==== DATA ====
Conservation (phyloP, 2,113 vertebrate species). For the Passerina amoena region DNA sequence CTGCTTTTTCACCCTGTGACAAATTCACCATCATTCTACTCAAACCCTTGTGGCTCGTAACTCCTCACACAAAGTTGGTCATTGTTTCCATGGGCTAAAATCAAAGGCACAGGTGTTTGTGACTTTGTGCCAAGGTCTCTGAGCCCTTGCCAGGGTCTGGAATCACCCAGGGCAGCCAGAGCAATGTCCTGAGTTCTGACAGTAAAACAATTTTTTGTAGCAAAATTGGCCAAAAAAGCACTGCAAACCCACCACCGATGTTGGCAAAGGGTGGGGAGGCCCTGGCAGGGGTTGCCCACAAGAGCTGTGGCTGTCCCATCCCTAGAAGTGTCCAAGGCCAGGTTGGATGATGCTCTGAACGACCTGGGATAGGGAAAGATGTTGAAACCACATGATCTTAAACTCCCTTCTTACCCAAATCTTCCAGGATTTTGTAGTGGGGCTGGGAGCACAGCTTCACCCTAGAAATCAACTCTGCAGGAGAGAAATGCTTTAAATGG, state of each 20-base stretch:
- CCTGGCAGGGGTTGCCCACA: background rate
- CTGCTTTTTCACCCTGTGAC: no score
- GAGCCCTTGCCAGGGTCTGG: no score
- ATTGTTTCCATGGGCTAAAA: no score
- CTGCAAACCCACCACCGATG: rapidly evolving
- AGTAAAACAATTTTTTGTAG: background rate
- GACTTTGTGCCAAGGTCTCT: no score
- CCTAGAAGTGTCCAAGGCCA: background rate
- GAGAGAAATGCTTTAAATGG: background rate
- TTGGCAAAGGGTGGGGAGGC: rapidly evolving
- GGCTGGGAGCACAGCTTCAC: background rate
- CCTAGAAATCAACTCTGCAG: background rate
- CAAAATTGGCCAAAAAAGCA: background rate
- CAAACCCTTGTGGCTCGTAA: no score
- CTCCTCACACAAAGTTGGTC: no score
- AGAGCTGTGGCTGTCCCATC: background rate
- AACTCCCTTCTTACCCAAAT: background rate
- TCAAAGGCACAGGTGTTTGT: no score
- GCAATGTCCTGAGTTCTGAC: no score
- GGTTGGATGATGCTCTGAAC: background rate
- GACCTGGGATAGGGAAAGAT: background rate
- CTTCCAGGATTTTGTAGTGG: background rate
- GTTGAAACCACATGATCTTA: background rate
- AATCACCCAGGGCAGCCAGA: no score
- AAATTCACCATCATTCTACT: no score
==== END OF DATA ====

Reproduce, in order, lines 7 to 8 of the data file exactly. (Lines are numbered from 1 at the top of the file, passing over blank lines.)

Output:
- AGTAAAACAATTTTTTGTAG: background rate
- GACTTTGTGCCAAGGTCTCT: no score